Geingob lauds Namibians for local investment

By Adam Hartman, The Namibian Newspaper

President Hage Geingob last week praised “formerly privileged” Namibians for reinvesting in the country, calling it the “best message” for foreign investors.

He said this when he officially opened the Swakopmund Indoor Sports Centre (The Dome) – an investment worth over N$100 million.

This shows that “formerly privileged” Namibians have trust in the system.

“Foreigners will listen more to local investors than listening to the President and ministers. A Namibian investing in his own country because of a conducive environment is the best message he can tell potential investors. This is a good message to the world,” said Geingob.

He added that he appreciated the development, and hoped it encourages all Namibian to reinvest in the country.

“This is the future of innovation and change and prosperity, and we should all hold hands and march in the same direction. I am a proud Namibian. 

This is a great monument to leave behind. It is unbelievable that Namibians born at Swakopmund did this. We can all do this if we work together,” the President said.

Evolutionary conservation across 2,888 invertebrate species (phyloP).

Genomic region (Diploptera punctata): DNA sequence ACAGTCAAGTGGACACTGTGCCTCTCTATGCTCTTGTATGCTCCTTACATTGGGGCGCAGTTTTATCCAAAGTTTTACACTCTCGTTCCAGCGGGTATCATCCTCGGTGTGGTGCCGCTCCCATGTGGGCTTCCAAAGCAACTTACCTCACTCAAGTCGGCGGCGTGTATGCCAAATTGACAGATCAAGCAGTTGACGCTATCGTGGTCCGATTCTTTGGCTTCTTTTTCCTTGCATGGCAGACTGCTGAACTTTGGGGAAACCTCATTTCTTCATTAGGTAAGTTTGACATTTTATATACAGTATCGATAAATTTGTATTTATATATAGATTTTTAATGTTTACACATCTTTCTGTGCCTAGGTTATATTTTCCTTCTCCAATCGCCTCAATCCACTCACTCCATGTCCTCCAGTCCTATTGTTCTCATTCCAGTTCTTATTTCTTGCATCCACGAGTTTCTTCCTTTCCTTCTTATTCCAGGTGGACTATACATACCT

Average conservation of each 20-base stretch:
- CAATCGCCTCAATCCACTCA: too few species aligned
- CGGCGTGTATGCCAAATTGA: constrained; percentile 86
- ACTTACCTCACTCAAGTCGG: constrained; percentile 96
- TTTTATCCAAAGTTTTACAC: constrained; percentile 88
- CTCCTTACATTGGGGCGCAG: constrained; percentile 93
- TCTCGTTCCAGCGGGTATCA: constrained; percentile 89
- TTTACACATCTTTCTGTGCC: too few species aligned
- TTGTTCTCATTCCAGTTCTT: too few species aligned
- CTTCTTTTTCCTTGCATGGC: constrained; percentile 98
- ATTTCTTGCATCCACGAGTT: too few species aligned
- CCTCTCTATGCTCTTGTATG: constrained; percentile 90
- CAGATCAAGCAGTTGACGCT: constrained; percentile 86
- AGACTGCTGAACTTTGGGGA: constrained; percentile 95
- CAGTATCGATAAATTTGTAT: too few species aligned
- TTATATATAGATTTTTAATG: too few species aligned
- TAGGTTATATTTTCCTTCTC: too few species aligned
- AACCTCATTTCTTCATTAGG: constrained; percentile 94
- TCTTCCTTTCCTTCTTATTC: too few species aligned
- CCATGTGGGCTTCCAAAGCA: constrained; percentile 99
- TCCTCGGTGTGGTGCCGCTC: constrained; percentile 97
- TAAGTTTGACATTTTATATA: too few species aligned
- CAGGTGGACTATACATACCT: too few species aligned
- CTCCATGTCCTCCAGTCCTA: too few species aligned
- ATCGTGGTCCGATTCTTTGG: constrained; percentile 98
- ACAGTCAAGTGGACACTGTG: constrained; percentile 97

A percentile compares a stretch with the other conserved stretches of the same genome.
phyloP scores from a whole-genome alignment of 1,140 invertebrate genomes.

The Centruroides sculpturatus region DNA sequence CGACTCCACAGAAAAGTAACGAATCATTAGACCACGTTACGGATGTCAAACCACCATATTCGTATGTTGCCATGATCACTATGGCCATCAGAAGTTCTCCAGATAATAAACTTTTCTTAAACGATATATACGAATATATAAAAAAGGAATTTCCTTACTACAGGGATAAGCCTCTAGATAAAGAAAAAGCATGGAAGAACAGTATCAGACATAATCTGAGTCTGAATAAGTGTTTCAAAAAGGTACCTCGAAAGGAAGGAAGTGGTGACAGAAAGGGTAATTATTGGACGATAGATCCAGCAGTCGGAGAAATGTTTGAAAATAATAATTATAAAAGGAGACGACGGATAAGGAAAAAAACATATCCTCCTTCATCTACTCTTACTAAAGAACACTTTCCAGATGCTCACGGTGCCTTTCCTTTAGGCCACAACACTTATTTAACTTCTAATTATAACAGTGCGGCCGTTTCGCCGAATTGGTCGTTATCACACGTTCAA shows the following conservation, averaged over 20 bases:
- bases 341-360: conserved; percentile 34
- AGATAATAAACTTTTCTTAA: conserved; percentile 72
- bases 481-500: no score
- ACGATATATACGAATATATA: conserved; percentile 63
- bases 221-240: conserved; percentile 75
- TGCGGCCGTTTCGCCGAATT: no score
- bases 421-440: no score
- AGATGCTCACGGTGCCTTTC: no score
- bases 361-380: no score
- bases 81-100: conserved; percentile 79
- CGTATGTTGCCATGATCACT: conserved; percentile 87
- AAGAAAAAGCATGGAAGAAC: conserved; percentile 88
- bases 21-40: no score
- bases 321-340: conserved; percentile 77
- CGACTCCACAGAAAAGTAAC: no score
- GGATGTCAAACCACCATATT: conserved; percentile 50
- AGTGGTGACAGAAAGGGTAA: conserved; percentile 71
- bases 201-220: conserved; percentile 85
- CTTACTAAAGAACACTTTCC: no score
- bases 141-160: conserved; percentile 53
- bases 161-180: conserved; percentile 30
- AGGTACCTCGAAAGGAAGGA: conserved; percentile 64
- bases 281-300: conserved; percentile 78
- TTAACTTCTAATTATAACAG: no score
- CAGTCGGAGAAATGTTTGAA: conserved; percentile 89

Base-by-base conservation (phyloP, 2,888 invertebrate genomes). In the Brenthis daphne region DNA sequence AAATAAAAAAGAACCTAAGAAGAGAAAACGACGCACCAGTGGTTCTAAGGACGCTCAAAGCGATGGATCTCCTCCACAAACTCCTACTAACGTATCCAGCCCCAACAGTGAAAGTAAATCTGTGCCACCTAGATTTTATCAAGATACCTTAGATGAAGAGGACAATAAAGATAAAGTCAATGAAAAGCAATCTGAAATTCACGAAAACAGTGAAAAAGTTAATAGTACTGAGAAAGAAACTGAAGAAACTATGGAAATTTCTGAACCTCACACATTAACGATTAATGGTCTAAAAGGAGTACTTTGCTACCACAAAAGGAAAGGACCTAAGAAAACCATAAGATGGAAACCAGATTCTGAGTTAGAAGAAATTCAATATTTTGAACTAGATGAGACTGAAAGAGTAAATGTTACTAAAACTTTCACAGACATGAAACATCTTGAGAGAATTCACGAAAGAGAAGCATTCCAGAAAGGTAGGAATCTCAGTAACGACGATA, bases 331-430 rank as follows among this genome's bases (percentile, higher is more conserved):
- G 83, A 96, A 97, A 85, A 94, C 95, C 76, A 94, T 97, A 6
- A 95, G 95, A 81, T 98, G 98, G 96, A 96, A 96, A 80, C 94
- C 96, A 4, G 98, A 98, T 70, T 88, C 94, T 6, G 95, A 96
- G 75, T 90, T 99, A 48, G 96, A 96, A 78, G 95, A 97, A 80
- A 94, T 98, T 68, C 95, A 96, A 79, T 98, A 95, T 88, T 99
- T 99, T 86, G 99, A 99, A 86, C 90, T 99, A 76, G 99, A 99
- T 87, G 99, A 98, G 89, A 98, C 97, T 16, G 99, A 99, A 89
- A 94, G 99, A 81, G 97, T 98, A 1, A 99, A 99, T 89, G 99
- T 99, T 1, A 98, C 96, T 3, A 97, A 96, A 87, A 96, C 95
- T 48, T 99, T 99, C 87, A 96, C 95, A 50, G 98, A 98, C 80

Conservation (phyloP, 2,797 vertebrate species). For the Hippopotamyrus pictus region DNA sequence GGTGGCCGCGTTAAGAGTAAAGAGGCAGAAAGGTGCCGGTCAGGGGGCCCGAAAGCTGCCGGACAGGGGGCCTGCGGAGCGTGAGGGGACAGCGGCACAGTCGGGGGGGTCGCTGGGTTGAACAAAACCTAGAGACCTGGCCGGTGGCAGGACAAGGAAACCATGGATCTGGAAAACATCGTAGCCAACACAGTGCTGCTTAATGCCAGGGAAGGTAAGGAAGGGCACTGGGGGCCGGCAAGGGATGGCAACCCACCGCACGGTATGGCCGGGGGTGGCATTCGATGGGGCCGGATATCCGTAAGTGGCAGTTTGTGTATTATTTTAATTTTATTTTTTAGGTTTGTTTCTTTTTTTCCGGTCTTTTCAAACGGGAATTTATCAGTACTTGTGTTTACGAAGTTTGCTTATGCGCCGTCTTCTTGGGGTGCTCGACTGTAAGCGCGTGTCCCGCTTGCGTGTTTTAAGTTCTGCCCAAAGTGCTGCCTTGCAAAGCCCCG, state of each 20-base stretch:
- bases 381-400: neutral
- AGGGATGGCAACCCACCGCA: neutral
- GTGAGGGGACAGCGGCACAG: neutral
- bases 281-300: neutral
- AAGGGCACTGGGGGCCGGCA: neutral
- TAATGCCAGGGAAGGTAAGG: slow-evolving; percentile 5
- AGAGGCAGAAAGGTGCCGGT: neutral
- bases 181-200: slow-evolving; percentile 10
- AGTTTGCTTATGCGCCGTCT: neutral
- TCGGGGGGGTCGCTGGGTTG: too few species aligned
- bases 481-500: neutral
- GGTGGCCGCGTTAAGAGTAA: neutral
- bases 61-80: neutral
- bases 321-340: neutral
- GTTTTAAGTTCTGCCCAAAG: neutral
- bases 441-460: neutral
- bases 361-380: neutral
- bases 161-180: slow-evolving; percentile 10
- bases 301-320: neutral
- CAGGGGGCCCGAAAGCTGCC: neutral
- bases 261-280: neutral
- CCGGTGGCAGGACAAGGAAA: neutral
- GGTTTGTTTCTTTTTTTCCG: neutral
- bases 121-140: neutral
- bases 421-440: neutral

The Dome is said to be the only multi-sports complex, and the largest of its kind in Africa. It has been in operation since 2014, hosting several international sports, cultural, business and political events.

It spans over 7 000m2, which consists of a sports dome and a five-storey office block. Some have quipped about the sheer size of the development which is visible from space. The dome 'tent' is covered by 14 000m2 of fabric imported from Norway. Up to 40 different sports codes can be accommodated.

The Dome's trustee, Horst Fritze, said the complex is “a dream come true”, while Swakopmund mayor Paulina Nashilundo dubbed the complex a “marvel” which boosts the local economy.

“Against all the odds and sceptics, we managed to be successful regarding financing and the materials required. We have given Namibia a unique sports and entertainment facility, creating an environment for bigger events on an international scale,” said Fritze, adding that not a single written contract was signed during its construction. 

“We all had a common goal, and many made financial sacrifices.”

Geingob was so impressed by the development the he described it as “a step in the right direction”.